Of course, these categories are arbitrary and meaningless, especially when applied to perhaps the most stylistically diverse artist in rock history. In each category, I’ll recommend a few of Neil’s best works in that general vein. Purchase the top pick in each category, along with Live Rust or Decade, and you’ll be taking your first steps toward Neilvana. Purchase all the recommended selections, and you’ll be cooler than all your friends.
Strung-out. Neil Young expresses pain more eloquently than any artist I’ve ever heard. The common thread among these albums is an overwhelming expression of harsh emotions: anger, pain, despair, resignation.
Tonight’s the Night (1975)
Neil’s masterpiece, recorded in the wake of two friends’ heroin overdoses . Perhaps the most harrowing album ever recorded, Tonight’s the Night exposes alt-rock crybabies as whiny spoiled brats. Listen to this album carefully, several times, and you will be a better person.
Sleeps with Angels (1994)
The modern counterpart to Tonight’s the Night. Sparked by Kurt Cobain’s suicide, SWA’s songs are clastrophobic. With less then a handful of guitar solos on the album, SWA maintains a brooding, relentless atmosphere throughout. While some critics and long-time Neil fans were less then impressed, I find SWA entrancing and completely unique.
On the Beach (1974)
The precursor to Tonight’s the Night works much the same ground, but without the same overwhelming impact. Beach depicts a burnt-out post-hippie Southern California nightmare, so maybe the lack of focus was intentional.
Epic. As in, “on a grand scale.” These albums are a fascinating amalgam of fantasy, folk tales, American history and rock n’ roll. A mixture of big rockers and folk ballads, the songs congeal to form a completely unique exploration of American mythology.
Rust Never Sleeps (1979)
Masterful. Neil’s second greatest album. The image of “Marlon Brando, Pocahontes and me” sitting at a campfire talking of “the white man, and the first TV” exemplifies the Neil’s epic style. Rust also contains the grunge’s birthplace, in the harsh crunch of “Hey, Hey, My, My.” The scope of this album absolutely defies categorization.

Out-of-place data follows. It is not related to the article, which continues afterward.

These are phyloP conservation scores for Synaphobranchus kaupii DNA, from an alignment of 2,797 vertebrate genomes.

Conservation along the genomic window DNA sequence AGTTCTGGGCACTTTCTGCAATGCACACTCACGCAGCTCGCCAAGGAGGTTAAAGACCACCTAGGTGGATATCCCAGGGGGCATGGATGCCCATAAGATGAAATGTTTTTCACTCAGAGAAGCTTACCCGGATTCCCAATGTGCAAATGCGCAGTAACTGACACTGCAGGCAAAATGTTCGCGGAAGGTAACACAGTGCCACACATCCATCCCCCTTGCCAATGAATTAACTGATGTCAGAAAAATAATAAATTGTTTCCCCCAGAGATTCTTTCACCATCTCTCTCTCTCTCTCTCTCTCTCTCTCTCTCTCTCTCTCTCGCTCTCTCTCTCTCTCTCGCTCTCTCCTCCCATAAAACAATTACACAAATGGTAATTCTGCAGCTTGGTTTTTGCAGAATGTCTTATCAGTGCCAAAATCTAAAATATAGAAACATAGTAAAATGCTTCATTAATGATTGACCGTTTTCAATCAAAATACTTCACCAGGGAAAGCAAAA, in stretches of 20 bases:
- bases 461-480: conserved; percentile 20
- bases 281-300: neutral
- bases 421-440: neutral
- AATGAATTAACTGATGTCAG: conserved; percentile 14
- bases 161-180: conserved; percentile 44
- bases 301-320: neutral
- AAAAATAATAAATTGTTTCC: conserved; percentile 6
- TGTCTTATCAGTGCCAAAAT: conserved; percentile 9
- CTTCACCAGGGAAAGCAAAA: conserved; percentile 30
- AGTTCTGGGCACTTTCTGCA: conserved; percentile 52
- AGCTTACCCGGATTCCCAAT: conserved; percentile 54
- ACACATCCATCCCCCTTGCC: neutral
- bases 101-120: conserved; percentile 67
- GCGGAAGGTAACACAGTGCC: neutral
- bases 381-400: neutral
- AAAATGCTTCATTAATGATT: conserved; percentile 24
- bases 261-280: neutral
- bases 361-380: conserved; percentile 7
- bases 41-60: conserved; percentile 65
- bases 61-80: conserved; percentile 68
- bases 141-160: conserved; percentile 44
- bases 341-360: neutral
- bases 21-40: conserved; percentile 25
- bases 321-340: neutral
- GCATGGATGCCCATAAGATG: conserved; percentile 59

Zuma (1975) and American Stars n’ Bars (1977)
These albums are similar in spirit to Rust Never Sleeps, and nearly as good. Both albums are a fine mix of electric and acoustic. While Zuma is more consistent, Stars ‘n Bars is still essential, if only for the magnificent “Will to Love.”
Rock. Neil kicks ass on guitar jams, especially when backed with the dinosaur stomp of Crazy Horse. Feedback and fucked-up solos all around. This is classic rock in the best sense.
Everybody Knows This is Nowhere (1969)
Neil defined his rock sound on his second album. “Down By The River” and “Cowgirl in the Sand” are everything that is good about classic rock, while “Cinnamon Girl” is Neil’s best single ever. This album is noisy and beautiful, without ever seeming tedious.
Ragged Glory (1990)
This album demonstrated that Neil and Crazy Horse can still turn it up to 11. “Fuckin Up”, “Love to Burn” and “Farmer John” all rock with the same power as “Cinnamon Girl.” If only the Stones aged so well. (By the way, the Ragged Glory tour was my Neil baptism. Going in, I was more excited to see Sonic Youth open the show, but by the time Neil finished outfeedbacking Thurston, I knew what rock was.)
Country. While country influence can be heard on all of Neil’s albums, it’s more prominent on these albums then most. However, these selections again show how silly it is to try to pigeonhole Young’s work. Fierce rockers rage alongside the beautiful country-folk tunes that ground these albums.
After the Goldrush (1970)
Along with Tonight’s the Night and Rust Never Sleeps, After the Goldrush is one of Young’s finest studio albums. Every track, (with the exception of the overblown classic rock rant “Southern Man”), is wonderous. The title track showcases Neil’s warbling, off-key vocal style to magnificent effect. Again, no artificial category can contain this album.
Harvest Moon (1992)
A sequel to Neil’s most popular album, Harvest (1972), it’s much superior to the original. While Harvest produced the hits “Old Man” and “Heart of Gold”, the only truly great song from the album was “Needle and the Damage Done.” The songs on Harvest Moon hold up much better under repeated listening.
So there you have it, scholars. Buy the albums and study up. There will be a final, and Cliffs Notes won’t help at all.